Tag Archives: ed_tech

Introducing Audrey Watters

Audrey Watters holding shark jaw

Last week at NWeLearn’s 10th Anniversary conference, I had the great opportunity and privilege of introducing one of my ed tech heroes, Audrey Watters.  It was not only a big deal for me that Audrey was won of our keynotes, but it represented a milestone and celebration of what this little conference has grown into and how it is leading the pack in some ways.

Seeinging the tide of STEM &  Ed Tech conferences filled with all-male panels of experts and all-male line ups of keynotes (noticeable to the extent it generated a meme of its own), I threw down the challenge via tweet:

The NWeLearn nation answered the challenge in a big way – Audrey as one keynote, and so many top lady thinkers presenting sessions that we suddenly found ourselves in the majority. You rocked it, NWeLearn!

Here’s Audrey’s introduction (co-authored with my buddies Alysonn Indrunas and Maria Erb):

Good morning.  Are you having a good time? Enjoying the sessions?

When we talk about who influences us in our careers, especially in EdTech, it’s easy to come up with a host of names, but for the women in the room, there is perhaps no stronger influence right now than Audrey Watters.  And that may be true for men, as well.

Audrey often gives voice to the things we cannot say in our daily work lives while she critiques institutions and philosophies around the intersection of education and technology. As someone who claims to be a serial dropout, we’d like to give her an honorary degree in Feminist Radness. And men, if you feel excluded, allow me to remind you that feminism is for everyone.

On that note, NWeLearn has achieved a milestone. This year we have 26 presentations by women, 18 by men, and 9 presentations with shared duties. Wow NWeLearn! Way to represent!

According to Audrey, “To “hack education” isn’t something that just technologists should do or care about. Nor only is this a concern for teachers, administrators, parents, or students. We all should consider the implications of technology on how we teach and learn, lest the future of ed-tech be just like the history of ed-tech: learners as pigeons.”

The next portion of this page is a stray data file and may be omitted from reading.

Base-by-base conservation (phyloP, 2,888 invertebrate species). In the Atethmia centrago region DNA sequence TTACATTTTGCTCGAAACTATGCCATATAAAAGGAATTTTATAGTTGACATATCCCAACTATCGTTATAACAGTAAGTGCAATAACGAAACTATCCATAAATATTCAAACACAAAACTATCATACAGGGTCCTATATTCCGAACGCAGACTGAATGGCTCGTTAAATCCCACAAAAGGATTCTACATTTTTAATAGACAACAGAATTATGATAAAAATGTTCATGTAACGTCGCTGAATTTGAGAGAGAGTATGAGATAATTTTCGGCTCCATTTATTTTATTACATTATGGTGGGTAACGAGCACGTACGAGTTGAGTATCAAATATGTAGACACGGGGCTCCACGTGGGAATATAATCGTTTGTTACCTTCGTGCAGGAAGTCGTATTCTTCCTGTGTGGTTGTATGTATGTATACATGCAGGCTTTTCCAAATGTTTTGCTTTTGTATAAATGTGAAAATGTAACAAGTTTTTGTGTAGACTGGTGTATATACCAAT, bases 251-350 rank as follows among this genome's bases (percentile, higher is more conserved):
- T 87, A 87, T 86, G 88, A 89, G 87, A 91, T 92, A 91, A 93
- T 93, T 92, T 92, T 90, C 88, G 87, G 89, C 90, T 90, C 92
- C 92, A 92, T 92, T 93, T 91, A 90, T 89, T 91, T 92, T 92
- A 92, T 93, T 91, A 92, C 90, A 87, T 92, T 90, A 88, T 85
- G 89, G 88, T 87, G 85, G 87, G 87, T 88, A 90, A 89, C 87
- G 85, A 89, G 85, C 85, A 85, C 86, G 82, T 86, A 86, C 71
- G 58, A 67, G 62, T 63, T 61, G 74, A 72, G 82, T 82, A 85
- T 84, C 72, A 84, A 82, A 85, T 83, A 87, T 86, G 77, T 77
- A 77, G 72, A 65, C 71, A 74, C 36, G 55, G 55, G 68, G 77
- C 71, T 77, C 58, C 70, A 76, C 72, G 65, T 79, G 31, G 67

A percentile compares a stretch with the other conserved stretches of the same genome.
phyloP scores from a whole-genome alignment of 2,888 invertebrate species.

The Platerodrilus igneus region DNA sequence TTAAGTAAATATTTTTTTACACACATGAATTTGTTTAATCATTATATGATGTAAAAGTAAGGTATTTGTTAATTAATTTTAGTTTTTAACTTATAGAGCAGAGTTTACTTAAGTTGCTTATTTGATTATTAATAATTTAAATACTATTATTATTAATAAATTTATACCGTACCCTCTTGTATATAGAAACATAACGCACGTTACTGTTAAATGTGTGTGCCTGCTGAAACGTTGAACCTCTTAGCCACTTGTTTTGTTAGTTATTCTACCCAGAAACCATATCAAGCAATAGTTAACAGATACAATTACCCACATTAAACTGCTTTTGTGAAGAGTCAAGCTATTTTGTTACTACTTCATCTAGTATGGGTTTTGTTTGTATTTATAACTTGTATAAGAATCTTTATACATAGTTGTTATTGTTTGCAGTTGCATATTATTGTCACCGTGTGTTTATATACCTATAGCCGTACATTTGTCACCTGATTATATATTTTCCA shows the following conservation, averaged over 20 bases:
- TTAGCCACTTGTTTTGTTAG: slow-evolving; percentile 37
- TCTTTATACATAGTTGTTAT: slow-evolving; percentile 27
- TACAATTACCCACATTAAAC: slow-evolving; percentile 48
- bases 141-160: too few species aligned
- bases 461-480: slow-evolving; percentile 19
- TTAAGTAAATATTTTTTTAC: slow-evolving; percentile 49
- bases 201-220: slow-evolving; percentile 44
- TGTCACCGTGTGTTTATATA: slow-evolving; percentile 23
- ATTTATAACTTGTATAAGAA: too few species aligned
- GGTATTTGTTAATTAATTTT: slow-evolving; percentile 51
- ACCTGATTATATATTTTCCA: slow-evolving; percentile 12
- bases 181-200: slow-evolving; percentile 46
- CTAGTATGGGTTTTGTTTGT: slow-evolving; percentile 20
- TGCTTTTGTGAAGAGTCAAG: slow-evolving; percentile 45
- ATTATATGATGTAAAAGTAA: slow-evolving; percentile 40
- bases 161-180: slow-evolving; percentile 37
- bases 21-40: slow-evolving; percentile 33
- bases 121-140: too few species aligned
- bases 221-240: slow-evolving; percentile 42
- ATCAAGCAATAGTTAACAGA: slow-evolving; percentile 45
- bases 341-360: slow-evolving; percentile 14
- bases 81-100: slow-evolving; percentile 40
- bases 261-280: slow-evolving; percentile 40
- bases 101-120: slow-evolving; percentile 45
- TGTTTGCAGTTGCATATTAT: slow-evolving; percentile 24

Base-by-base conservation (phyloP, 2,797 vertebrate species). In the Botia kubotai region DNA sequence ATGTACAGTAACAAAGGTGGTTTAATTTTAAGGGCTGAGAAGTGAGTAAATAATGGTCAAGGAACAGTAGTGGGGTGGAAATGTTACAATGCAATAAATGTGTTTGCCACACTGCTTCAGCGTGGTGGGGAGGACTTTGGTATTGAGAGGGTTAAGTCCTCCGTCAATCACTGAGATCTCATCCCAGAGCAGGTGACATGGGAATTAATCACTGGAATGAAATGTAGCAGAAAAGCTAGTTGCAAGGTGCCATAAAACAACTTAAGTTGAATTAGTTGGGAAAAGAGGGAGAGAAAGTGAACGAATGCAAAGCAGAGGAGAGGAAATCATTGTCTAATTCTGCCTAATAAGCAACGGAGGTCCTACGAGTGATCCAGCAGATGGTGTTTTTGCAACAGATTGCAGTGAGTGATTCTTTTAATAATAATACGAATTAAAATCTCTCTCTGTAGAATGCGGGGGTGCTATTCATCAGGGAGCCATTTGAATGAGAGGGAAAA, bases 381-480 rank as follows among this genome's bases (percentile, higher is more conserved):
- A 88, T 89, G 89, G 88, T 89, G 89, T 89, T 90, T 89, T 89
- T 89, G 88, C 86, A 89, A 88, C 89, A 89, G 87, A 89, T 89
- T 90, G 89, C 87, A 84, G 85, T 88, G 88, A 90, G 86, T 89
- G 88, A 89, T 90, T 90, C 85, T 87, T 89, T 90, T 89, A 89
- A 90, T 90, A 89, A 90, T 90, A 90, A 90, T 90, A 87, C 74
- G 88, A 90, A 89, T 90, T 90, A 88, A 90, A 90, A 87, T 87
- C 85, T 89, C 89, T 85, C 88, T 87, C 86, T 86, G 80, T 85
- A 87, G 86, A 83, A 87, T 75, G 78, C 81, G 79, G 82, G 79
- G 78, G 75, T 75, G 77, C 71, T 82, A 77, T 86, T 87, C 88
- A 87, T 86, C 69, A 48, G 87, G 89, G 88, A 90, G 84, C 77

Learners everywhere have a true champion in Audrey, watching their backs and taking shots at corporate bullies in disguise. She is onto them.

In her spare time, she reads, rabble-rouses, and prepares for the zombie apocalypse “because you never know”…And if you want to buy her a beer, try to make it a Green Flash West Coast IPA.

Please join me in welcome Audrey Watters!

The other thing tha happened this year? The Tweeters came out in force – sharing thoughts and resources from both keynoters (Jesse Stommel took the keynote reigns on the second day). The hashtag #nwelearn lit up by attendees and those following along from beyond the conference.

You can read all the tweets by checking out the conference Storify feed.

I hope you’ll join us next year at NWeLearn 2016 – somewhere in Oregon!

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Don Quixote 1 Windmills 0

Some days, working in ed tech can feel defeating. (Can I have an amen?)

Don Quixote - Tilting at windmillsYou feel a bit like technology’s version of Don Quixote – valiantly fighting against the monsters of poor course design and disengagement that apparently no one else can see. And, of course, you’re dragging poor Sancho Panza, your instructional designer, along on your crazed quest. (You can almost feel them whisper about your insane strategic plans as they just look at you like you’ve grown a second or third head in that staff meeting during your presentation, right?)

And then there are those times they’ve begged and begged for training, so you plan all sorts of wonderful interactive sessions to engage your audience in the wonderful world of instructional technology, and you get this kind of crowd:

empty audience

So why do we do it? What’s the pay off?

Because every once in a while, something sticks. Every once in a while, you accidentally, or on purpose, stumble across the right phrasing, the right serendipitous moment, the 2+2=4 thing, and the light bulb goes on, and progress inches forward. And it feels amazing.

It happened this week for me working with one faculty member helping her to better understand how to use her face-to-face versus online time in her hybrid evening class. She’d been struggling to fit all her content in, when she’d never struggled teaching it traditionally.

We talked about the fact that it was a 5 credit class – traditionally that would mean 5 contact hours + an additional 5-10 hours of homework.

Then I explained how in a hybrid class we need to think not in terms of contact hours, but in learning activity hours. So in her case, she would have 2 learning activity hours face-to-face with the students and 3 learning activity hours online with them, and then the students still had 5-10 hours of homework. Sancho added tips for building the activities to interweave them between the online and face-to-face modalities.

Wham! I could almost see the wheels turning in her mind as she realized that the online portion of her class wasn’t idea light bulbsupposed to be the homework – that homework was in addition. And her students would come prepared to class if she created assignments this way.  She was suddenly freed to add more in, and assign the homework she’d been feeling guilty about. We’d found the way to explain the concept that clicked for her this time. She was excited to review her class with this new lens to see it through. It was a real win.

Maybe this will work with some other faculty.

Maybe they’ll show up.

Don Quixote 1  Windmills 0

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